Providing puppies with the opportunity to exercise is a very important aspect of their care. Apart from providing various health benefits, exercising also provides a good opportunity for your puppy to socialise with other puppies and dogs and friendly people too, which is vital for their behavioural development. Check with your vet when your puppy can safely go to the park in relation to their vaccination status.
Learning to walk on the lead basics:
- Before taking your pup for their first walk, ensure they are comfortable with their collar/harness as this may take a few days. Introduce your puppy to their collar or harness by letting them sniff it and see it. Reward them for allowing the collar or harness to be near them with some tasty food treats. This helps them to associate the collar/harness with positive things.
- When placing a collar of harness on your pup, try this for a few minutes or so to start with and then gradually increase the time span, making sure that each time they are calm and relaxed and always reward with treats and praise so that they continue to associate the collar/harness with positive things.
- The next step is to encourage your pup to walk beside you without the lead (do this in an enclosed area or backyard) by offering treats whenever they are in the right position. Once things are going well, then you can try using the lead, for short periods initially with continuous encouragement for your pup to walk beside you to achieve' loose lead' walking.
- The main thing to remember is that your pup will naturally want to pull to explore their environment but do not pull back, jerk the lead or yell ‘No’ – stand still like a tree if they pull and reward them when they return to walk beside you and the lead 'loosens'. This way they associate a 'loose' lead with rewards and pulling with no reward. Keep offering a reward for them to be beside you and they will soon learn that this is a good place to be.
Walking on the lead:
- Whilst on the lead you should walk your puppy at a walking pace. It is also advisable to take your puppy for short walks only. If your puppy sits down or lies down during their walk it is important to allow them some time to rest and to wait until they choose to start walking again. If they appear too tired to continue on, it is advisable to stop the walk and head home. Always permit some time for sniffing plants, posts and other things as this is a very important activity that they really enjoy.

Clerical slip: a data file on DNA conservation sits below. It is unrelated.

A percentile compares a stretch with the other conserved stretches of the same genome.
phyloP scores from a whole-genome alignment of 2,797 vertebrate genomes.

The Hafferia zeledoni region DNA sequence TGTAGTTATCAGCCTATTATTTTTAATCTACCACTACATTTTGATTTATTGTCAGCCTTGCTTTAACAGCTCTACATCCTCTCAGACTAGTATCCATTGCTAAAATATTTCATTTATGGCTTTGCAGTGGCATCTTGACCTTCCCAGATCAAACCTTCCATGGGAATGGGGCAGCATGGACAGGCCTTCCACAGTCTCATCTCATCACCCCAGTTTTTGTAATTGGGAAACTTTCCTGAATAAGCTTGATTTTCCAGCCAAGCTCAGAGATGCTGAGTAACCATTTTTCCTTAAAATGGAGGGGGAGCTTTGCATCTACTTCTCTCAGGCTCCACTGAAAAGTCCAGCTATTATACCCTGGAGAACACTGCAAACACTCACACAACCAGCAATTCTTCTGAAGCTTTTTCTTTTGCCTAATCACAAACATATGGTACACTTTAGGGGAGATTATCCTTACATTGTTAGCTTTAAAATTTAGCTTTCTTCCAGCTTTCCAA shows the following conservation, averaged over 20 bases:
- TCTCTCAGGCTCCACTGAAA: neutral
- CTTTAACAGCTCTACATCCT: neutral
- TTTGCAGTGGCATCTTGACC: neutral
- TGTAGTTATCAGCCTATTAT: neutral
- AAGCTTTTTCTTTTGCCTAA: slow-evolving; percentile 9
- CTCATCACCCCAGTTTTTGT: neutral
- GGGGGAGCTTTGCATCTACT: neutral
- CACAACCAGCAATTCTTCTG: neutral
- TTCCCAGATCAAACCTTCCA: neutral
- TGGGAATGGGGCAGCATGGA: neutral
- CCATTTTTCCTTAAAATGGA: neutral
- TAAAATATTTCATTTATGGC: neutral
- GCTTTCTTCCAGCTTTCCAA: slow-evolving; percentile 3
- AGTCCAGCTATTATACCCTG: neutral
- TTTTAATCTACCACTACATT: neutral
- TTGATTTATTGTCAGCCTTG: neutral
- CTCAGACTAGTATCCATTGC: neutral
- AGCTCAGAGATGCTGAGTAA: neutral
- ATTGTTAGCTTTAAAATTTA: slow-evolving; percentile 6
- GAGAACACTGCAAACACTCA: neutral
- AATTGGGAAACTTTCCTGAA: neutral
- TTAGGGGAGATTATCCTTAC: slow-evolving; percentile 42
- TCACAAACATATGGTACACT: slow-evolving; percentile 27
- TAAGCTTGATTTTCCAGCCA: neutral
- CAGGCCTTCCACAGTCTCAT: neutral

- Avoiding over-exercising and over-exertion is especially important whilst your puppy is growing. Over-exercising puppies can affect bone and muscle development and this is of particular concern in large and giant breed puppies, e.g. Great Danes, Mastiffs etc
- Attending a puppy pre-school that only uses reward based methods will help your puppy learn how to interact in a friendly way with other dogs and puppies they meet when out exercising. It is very important to start classes as soon as you can (talk to your vet about when your puppy can start) to help prevent potential behaviour issues later on.
Off the lead (running freely):
- When a puppy is off-lead in a safe enclosed environment such as your backyard or a designated dog park with fences they may be allowed to run freely. In this situation they are generally able to regulate their own pace and the amount of exercise they receive because when they get tired, they can choose to sit down or lie down and rest before getting up again.
- When off the lead, it is important to avoid excessive ball throwing and catching which may over-exercise your pup. It is advisable to also avoid encouraging your dog to leap into the air (e.g. Frisbee or high ball throwing) as they can land awkwardly risking an injury to their limbs.
You should avoid forced exercise such as:
- jogging or running with puppies
- frisbee throwing
- excessive ball throwing and catching
- running a puppy alongside a bicycle (In some states such as NSW and South Australia, the RTA road rules state that a bicycle rider must not lead an animal, including by tethering, while the vehicle is moving)
- fast paced walks
- very long walks
- walking on hot days
Dogs should not be exercised immediately before or after eating as this can cause problems such as bloat (which can be fatal), particularly in large and deep-chested dogs such as Great Danes, Saint Bernards, Irish setters, German shepherds, Rottweiler, Doberman pinschers, Weimeraner and Standard Poodles, among others.
Please note that some of the large and giant dog breeds may continue to grow up until about 18-24 months of age.
This website provides general information which must not be relied upon or regarded as a substitute for specific professional advice, including veterinary advice. We make no warranties that the website is accurate or suitable for a person's unique circumstances and provide the website on the basis that all persons accessing the website responsibly assess the relevance and accuracy of its content.